Last night: Sat at the picnic table in the front room. The décor is indoor camping chic. Two uncurtained windows sit opposite, brim full of twilight. They are such well appointed windows they bring on a Jane Austen fit. We do not rent, we take country lodgings. Bemused Dog scatters bits of defeated cardboard box.
Track the long extension lead to the kitchen, pull out the flex from behind the portable gas stove, the plastic plates and the sporks. Link up the stereo, here is my drawer of old vinyl. Nina Simone’s voice, pressed into plastic grooves, shaken out from the usefully shelfed alcove at the side of the fireplace, dances artfully over stuff we brought and haven’t found places for yet. Neither the old house nor the new looks convincingly inhabited. We could be going in either direction, at this point.
We are delighted to discover a bag of peanuts just as snackishness descends. Also, apple wine.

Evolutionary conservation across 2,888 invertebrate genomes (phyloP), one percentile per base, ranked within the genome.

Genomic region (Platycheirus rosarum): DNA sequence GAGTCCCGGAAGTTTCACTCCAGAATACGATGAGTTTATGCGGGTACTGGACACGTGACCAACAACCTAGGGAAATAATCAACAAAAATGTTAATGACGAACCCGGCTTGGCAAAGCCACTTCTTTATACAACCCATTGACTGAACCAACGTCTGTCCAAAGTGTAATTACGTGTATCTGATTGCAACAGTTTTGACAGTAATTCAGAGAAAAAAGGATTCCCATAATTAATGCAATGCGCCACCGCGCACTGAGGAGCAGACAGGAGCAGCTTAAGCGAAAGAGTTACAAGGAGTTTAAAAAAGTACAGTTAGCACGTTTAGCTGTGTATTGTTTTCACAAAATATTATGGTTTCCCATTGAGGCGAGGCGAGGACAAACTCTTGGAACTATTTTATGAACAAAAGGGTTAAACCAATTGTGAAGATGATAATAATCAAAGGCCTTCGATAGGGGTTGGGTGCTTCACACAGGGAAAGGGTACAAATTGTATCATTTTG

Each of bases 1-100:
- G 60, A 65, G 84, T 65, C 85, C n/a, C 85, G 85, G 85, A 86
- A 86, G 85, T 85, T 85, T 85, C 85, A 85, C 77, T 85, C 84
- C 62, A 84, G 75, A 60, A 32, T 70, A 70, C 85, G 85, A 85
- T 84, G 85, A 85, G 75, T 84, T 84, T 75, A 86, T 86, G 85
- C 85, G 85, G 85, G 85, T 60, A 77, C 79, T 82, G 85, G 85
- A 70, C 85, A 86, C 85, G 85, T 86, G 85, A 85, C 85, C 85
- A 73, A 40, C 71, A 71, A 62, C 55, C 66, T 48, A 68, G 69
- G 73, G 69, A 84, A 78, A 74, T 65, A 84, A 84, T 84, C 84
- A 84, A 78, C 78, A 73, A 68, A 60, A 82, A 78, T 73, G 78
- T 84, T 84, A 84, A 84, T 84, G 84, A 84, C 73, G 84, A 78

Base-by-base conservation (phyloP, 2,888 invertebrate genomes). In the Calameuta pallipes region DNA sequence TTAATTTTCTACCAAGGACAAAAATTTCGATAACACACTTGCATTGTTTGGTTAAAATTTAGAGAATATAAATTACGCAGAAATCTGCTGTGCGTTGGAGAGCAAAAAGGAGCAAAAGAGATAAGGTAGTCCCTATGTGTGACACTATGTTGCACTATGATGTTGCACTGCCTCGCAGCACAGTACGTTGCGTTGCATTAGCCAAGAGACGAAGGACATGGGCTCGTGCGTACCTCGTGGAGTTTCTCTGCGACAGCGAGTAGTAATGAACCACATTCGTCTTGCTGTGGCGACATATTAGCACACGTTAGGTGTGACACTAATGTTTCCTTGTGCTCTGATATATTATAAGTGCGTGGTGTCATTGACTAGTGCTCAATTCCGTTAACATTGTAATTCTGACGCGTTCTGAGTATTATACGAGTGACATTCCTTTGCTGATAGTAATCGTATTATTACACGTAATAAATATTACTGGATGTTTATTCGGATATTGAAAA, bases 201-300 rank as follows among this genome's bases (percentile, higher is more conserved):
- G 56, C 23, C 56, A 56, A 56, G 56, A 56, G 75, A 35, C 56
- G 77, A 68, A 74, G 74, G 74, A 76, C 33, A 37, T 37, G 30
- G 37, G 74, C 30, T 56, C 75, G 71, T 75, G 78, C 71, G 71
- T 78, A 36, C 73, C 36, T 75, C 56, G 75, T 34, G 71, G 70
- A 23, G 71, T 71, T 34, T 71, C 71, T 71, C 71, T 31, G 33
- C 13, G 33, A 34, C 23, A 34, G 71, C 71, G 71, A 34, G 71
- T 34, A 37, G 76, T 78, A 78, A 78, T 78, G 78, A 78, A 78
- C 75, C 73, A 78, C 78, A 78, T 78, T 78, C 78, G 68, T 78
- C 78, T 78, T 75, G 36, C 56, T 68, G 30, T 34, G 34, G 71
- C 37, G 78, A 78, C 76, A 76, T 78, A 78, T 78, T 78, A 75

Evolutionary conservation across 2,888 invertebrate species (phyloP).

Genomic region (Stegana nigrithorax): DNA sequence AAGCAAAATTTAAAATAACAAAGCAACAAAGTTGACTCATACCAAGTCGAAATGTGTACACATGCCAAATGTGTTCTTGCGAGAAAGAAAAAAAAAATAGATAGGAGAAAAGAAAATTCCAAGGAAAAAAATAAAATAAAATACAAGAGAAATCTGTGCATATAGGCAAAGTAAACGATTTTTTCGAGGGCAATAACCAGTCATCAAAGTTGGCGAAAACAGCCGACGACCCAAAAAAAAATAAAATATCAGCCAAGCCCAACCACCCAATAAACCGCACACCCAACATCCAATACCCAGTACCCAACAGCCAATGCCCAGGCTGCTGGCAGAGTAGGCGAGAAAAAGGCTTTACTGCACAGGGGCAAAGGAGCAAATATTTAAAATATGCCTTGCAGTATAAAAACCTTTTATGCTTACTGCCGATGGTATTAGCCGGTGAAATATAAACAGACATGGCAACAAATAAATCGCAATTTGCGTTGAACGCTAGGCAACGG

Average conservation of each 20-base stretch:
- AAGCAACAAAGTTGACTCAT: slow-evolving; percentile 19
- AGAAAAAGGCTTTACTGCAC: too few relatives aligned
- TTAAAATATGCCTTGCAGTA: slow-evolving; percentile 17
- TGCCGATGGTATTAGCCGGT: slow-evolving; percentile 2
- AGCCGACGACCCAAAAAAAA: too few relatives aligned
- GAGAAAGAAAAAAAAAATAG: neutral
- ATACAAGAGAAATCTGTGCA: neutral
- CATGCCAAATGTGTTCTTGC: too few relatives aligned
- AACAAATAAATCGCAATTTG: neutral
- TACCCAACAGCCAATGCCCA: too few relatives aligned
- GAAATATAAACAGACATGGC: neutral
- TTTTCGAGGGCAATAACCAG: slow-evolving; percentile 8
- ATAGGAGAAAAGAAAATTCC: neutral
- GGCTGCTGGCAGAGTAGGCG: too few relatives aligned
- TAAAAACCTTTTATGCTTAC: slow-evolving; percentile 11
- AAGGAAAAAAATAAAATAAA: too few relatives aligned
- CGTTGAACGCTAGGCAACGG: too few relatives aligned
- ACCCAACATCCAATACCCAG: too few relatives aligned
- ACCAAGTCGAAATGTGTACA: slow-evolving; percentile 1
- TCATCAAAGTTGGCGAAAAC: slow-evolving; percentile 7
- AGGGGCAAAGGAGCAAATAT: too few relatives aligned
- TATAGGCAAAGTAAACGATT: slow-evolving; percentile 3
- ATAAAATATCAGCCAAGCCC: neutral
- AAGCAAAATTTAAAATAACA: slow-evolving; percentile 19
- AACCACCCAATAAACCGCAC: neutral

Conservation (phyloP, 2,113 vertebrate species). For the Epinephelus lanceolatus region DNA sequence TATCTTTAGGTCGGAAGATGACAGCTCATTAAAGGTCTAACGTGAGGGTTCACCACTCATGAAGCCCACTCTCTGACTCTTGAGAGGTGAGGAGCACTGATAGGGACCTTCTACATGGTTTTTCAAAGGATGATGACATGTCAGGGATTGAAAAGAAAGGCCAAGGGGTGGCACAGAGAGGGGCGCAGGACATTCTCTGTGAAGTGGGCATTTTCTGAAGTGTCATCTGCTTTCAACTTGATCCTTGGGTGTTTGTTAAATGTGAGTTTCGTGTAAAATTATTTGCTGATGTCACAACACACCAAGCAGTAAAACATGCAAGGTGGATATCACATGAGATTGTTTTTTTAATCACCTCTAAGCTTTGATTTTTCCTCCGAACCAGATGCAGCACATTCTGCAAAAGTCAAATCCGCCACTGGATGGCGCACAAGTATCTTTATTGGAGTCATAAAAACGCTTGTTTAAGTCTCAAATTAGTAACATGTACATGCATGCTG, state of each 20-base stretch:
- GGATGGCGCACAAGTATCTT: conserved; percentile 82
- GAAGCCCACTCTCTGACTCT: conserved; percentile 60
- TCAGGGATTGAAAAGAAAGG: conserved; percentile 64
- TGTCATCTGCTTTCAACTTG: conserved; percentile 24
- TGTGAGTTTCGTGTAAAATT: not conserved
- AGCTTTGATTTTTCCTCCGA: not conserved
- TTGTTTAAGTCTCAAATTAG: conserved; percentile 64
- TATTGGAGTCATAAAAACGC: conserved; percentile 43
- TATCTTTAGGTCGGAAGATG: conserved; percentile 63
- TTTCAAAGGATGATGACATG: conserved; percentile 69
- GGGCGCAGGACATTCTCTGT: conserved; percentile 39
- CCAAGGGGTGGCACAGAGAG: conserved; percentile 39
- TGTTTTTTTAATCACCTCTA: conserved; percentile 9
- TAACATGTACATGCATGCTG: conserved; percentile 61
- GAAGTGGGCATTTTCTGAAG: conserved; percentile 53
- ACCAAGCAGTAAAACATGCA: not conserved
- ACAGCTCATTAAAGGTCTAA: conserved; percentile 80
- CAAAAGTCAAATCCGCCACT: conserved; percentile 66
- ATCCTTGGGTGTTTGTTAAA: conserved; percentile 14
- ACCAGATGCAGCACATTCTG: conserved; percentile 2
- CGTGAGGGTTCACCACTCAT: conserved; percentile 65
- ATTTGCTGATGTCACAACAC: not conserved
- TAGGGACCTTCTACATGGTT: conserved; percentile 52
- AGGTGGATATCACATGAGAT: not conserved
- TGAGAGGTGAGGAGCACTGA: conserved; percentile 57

This morning: The bathroom’s brand new shower rail, curtain, rings, fresh from the shop white, reflect light so brightly we shrink before the blinding sight of it.
I need sunglasses to clean my teeth in here.
Mr plans to ship out to the supermarket in search of bread. We will have camping stove scrambled eggs. We will roll our car wheels between houses, over days, until the pivot tips.
Girl turns up, with Boyfriend and Baby and bread and bacon. We picnic. I secure a good tariff for the electric supply.
This afternoon: Sat at the pallet table, at the old house, on a break from packing, admiring the rampage of wild flora. Out at Number Three, our new country lodgings, it is still the kind of Middle Earth habitat that could spring an elf at you and not raise such surprise. But there is something about this savage prettiness, something zealously ephemeral, that I have not yet found in the new home, and will be seeking.